11 Jan Cape Town: To wince, or not to wince. That depends on the wine.
Guest post by freelance travel writer Jack Jones on wine tasting in Cape Town, South Africa.
I’ll be straight from the start: I am not a wine connoisseur.
That’s not to say I don’t enjoy the grapey goodness – quite the contrary in fact – but when it comes to judgment on quality, two criteria govern my uncultivated tongue. Did that first sip make me wince? Or didn’t it?
As I’m spending my gap year vagabonding round the world on a budget tighter than a boa constrictor’s cuddle, fine wine (or abysmal wine for that matter) does not often accompany my evening meals of instant noodles and whatever else I can scavenge from stray dogs.
However – and this is a big however – I’m now in Cape Town, South Africa, and if there is anywhere in the world to swot up on wines, this is the place to do it. The world-famous Cape Town wine would give me chance to expand my frankly ignorant palate beyond the aforementioned benchmarks.
And so it was, I got myself on a tasting tour. It would have been criminal not to.
Choosing where to go wasn’t difficult; the Franschhoek winelands, a short drive from Cape Town, are among the most celebrated in the world.
Exquisite wine aside, the scenery alone makes this place worth visiting. Sprawled around the pretty village of Franschhoek, the estates meander through the stupendously scenic Franschhoek Valley, with endless swathes of bottle green vineyards stretching up its steep slopes.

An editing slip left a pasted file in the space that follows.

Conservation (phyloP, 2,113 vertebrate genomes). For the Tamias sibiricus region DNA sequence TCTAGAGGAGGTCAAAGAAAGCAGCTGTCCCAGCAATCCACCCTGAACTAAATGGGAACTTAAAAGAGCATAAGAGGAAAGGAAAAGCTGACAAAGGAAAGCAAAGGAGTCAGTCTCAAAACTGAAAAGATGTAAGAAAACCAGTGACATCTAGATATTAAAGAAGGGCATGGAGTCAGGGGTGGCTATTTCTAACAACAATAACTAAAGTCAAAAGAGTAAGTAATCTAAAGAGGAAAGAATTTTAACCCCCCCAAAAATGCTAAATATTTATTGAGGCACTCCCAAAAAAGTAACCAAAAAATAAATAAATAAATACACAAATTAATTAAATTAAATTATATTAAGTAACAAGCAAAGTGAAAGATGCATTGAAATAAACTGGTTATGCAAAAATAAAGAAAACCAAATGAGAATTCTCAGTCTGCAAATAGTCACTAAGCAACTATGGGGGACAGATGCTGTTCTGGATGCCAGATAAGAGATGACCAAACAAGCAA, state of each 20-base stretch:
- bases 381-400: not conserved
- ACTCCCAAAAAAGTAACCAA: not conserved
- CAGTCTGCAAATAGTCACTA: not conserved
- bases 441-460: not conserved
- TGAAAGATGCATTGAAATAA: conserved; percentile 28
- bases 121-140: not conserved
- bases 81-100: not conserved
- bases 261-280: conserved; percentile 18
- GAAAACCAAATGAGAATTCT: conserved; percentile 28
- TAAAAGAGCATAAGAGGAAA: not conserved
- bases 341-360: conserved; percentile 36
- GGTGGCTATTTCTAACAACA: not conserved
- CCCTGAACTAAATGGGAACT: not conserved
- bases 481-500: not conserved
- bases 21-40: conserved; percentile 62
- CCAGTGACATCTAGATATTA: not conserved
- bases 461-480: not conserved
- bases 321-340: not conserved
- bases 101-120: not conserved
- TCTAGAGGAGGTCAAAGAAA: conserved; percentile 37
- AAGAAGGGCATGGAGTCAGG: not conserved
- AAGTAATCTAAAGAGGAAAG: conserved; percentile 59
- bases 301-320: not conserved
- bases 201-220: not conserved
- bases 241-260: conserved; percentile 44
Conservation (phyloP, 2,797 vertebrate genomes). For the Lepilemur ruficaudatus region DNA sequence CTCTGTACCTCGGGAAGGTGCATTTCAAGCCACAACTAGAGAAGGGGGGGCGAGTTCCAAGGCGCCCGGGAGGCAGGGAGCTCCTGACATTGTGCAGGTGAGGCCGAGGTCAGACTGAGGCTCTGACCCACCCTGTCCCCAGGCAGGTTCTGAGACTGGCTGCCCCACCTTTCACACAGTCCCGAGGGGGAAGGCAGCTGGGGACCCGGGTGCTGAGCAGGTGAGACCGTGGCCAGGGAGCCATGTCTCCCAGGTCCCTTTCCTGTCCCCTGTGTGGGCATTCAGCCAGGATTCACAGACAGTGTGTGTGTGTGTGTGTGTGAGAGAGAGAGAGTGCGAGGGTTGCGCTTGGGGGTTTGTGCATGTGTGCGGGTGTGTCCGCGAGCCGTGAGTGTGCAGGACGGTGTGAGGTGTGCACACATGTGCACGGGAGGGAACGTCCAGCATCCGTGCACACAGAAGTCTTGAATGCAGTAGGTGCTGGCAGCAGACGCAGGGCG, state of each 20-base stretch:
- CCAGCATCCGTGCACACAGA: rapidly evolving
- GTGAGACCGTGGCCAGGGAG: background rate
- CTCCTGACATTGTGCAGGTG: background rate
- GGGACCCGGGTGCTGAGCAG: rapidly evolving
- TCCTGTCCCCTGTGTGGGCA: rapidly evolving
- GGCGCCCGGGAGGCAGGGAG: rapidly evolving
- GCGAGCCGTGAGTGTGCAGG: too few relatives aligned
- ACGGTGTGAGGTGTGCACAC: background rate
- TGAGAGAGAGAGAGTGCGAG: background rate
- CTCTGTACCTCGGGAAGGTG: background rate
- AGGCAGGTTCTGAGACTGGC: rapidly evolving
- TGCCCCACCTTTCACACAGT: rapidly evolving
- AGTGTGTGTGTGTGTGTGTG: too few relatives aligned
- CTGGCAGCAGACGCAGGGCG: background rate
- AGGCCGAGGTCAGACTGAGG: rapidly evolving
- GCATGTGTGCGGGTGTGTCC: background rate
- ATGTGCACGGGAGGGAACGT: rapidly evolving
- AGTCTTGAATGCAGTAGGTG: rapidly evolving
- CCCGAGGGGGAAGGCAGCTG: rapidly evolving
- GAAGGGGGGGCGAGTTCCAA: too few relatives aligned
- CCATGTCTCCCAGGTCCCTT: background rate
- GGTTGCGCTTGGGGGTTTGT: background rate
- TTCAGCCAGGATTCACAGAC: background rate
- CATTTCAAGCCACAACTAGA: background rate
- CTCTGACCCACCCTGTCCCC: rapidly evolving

I visited the Boschendal Wine Estate, one of the oldest in the area, having been settled by French Huguenots over 300 years ago. Nestled in the foothills of the towering Groot Drakenstein and Simonsberg Mountains, it’s received numerous awards for its wine, and I was about to find out why.
First up was a 2009 Cabernet Sauvignon Merlot, which, according to my charming guide, would give me a burst of rich red and black fruits – cassis to mulberry – well rounded tannins and a touch of mint…
Yep, I got some mint.
Anyway, the important thing is this: that wine was the best thing I’ve ever tasted. It was the flavoursome equivalent to a tongue massage.
The experience taught me a rather obvious truth – you don’t have to be a connoisseur to recognise a good wine, you just need taste buds (a penchant for alcohol helps too).
Naturally I enquired how much a bottle (or three) of this heavenly nectar would set me back.
The answer made me wince.
Jack Jones is an English freelance travel writer. This quote from Pete McCarthy pretty much sums him up… “He instinctively understands that the purpose of travel is to be able to tell your friends about it and make them feel that staying at home was the poorer option, even if it wasn’t.”